Around the 16-day Games themselves there is a roughly two-month window of activity where thousands of Olympic-related guests are present in the city – more if you include athletes that arrive weeks earlier for training and acclimatization. Many stakeholders arrive days before the opening of the Games. Others remain after.
And we mustn’t forget the Paralympic Games that follow just days after the Olympic Cauldron is doused – and the cultural festival that is celebrated throughout both of the mega-events.
It really is much longer than “two-weeks.”
Calgary did not host the Paralympics in 1988, marking the final time the winter edition of the event was held in a different city than the Olympics.
The Paralympics, that for PyeongChang had a line-item cost of USD $27,545,000 (only 2.8 percent of the total Olympic and Paralympic Games operating budget), offer an immediate reuse of some of the Olympic facilities and overlay. Though the event offers less exposure and economic activity than the Olympic counterpart – a valuable physical legacy is often left behind to make the city more livable for those with different abilities.
To accommodate Paralympians and others attending the Games, the building of more accessible structures and upgrades to existing facilities for the Games provide the necessary enduring infrastructure that often otherwise gets overlooked. And more importantly, greater exposure to those with different mobility needs gives the overall population a better understanding, and helps build a culture of inclusivity that is now expected in modern growing cities.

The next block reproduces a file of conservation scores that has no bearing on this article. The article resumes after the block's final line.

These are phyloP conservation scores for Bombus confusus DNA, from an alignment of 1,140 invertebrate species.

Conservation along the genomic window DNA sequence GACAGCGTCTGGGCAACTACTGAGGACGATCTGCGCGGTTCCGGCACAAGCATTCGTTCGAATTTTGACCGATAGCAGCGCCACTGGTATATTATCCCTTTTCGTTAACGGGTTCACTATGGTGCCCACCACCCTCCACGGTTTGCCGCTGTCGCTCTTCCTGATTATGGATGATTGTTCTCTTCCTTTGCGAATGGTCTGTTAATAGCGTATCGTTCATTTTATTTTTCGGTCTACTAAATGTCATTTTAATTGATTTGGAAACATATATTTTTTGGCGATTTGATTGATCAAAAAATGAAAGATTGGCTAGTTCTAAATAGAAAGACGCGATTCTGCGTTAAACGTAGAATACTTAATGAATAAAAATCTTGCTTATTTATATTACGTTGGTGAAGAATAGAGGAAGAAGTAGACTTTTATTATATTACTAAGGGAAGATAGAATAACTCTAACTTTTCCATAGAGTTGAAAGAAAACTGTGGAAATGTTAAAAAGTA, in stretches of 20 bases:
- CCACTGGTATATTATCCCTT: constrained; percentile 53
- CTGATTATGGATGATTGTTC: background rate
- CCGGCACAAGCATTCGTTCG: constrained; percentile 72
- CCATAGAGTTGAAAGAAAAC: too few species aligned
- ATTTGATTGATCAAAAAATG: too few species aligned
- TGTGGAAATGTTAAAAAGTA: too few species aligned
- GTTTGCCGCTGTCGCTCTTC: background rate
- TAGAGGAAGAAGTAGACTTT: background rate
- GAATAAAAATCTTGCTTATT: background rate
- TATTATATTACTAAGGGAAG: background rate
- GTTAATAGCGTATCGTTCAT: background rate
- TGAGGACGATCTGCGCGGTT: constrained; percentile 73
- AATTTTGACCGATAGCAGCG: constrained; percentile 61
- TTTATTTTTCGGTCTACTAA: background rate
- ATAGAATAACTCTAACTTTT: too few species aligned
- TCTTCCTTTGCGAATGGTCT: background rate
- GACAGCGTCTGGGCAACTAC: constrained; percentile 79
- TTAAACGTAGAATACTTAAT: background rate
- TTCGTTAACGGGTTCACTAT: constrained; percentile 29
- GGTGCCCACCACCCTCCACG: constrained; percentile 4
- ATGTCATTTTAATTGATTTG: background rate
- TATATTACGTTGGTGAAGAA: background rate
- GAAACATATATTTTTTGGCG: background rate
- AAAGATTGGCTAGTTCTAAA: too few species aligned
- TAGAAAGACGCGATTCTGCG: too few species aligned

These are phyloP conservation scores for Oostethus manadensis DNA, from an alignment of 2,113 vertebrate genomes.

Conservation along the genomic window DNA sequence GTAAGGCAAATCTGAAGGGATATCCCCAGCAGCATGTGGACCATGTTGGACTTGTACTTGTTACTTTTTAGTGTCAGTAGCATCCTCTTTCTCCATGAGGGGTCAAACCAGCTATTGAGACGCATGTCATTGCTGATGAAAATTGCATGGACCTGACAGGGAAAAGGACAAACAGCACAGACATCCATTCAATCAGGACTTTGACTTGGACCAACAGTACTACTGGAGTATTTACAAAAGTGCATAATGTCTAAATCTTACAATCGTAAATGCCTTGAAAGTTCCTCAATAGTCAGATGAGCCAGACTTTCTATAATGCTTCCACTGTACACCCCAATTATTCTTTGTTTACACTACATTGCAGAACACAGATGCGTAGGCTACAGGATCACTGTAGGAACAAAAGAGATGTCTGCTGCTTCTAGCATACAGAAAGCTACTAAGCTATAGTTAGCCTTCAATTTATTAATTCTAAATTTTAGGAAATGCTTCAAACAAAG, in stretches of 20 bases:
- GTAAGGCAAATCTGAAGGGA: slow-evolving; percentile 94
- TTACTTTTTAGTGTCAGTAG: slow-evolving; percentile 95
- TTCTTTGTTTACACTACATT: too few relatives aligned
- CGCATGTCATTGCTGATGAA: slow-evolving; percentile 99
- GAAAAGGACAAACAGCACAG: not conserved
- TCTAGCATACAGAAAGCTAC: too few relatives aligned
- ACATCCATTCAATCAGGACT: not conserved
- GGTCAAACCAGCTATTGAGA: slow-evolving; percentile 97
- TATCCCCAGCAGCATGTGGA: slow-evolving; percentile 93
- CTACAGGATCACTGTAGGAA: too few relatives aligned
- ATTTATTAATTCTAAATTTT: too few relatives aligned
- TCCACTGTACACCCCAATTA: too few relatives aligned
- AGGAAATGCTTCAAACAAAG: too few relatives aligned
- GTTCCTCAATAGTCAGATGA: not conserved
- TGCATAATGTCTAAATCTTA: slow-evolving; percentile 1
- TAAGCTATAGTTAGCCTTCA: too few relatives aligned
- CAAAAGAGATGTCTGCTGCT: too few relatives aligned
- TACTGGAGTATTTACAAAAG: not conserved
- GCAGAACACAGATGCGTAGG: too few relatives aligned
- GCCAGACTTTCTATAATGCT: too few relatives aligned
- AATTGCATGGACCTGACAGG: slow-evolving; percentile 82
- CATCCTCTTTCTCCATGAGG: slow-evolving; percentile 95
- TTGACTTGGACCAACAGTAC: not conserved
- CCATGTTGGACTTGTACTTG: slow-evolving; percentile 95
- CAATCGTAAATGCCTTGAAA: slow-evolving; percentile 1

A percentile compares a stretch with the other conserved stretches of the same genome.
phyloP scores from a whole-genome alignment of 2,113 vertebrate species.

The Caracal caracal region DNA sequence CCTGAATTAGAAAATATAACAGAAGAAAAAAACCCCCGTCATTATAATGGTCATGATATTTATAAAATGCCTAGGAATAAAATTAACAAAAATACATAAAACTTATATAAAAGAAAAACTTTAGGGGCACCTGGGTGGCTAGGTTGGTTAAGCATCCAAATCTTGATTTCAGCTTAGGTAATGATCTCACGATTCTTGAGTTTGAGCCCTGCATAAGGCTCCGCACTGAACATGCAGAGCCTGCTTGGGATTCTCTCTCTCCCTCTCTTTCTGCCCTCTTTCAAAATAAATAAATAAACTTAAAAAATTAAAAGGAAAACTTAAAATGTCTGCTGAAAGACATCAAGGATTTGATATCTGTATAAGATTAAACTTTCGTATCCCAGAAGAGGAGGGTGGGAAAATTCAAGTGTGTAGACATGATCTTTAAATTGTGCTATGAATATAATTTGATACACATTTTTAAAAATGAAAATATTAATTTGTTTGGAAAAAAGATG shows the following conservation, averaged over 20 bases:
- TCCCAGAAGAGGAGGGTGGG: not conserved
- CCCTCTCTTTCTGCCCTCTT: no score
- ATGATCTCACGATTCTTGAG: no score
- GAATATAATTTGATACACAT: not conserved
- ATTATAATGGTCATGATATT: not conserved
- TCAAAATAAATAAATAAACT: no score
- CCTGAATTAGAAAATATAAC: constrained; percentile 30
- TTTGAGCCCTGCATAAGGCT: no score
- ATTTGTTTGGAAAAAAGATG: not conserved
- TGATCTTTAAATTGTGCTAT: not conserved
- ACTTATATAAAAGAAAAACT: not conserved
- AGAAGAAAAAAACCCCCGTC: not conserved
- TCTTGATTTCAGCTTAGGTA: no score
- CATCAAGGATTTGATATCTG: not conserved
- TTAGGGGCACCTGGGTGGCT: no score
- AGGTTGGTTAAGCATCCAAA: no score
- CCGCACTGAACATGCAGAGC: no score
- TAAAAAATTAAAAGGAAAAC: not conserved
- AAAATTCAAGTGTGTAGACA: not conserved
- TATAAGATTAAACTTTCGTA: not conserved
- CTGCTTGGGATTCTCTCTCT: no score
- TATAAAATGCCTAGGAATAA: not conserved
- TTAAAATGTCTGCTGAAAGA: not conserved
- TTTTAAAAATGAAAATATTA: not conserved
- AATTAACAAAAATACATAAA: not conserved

There is great opportunity and certain risk, but the next chapter is unwritten.
And while speaking of building cultures – the Olympics will facilitate the creation of an army of eager volunteers, and that can result in a lasting culture of volunteerism. Post-Games, these volunteers often continue to offer help to local community sports organizations and other social services.
There is also one more possible key benefit, one that is so taboo to discuss in current Olympic circles that I almost dare not mention it… but I will. The Games could turn a financial profit.
I know, you think I’m drinking the Kool-Aid – but lets explore this a bit. Calgary, and Western Canada, are already rich with Winter Games facilities, so If new construction can be removed from the budget – an operational surplus is a real possibility.
Vancouver’s 2010 Games broke even, according to financial records. But the Salt Lake City 2002 Games generated a surplus that, after all accounts were squared, created a USD $30 million Utah Athletic Foundation used to maintain the physical legacy of the Games for years to come.
You may remember that the same thing happened in Calgary after the 1988 Games – a surplus from the operational budget created a CAD $66 million (USD $51 million) endowment to create what was later named WinSport, an organization tasked to manage Olympic venues still in use today.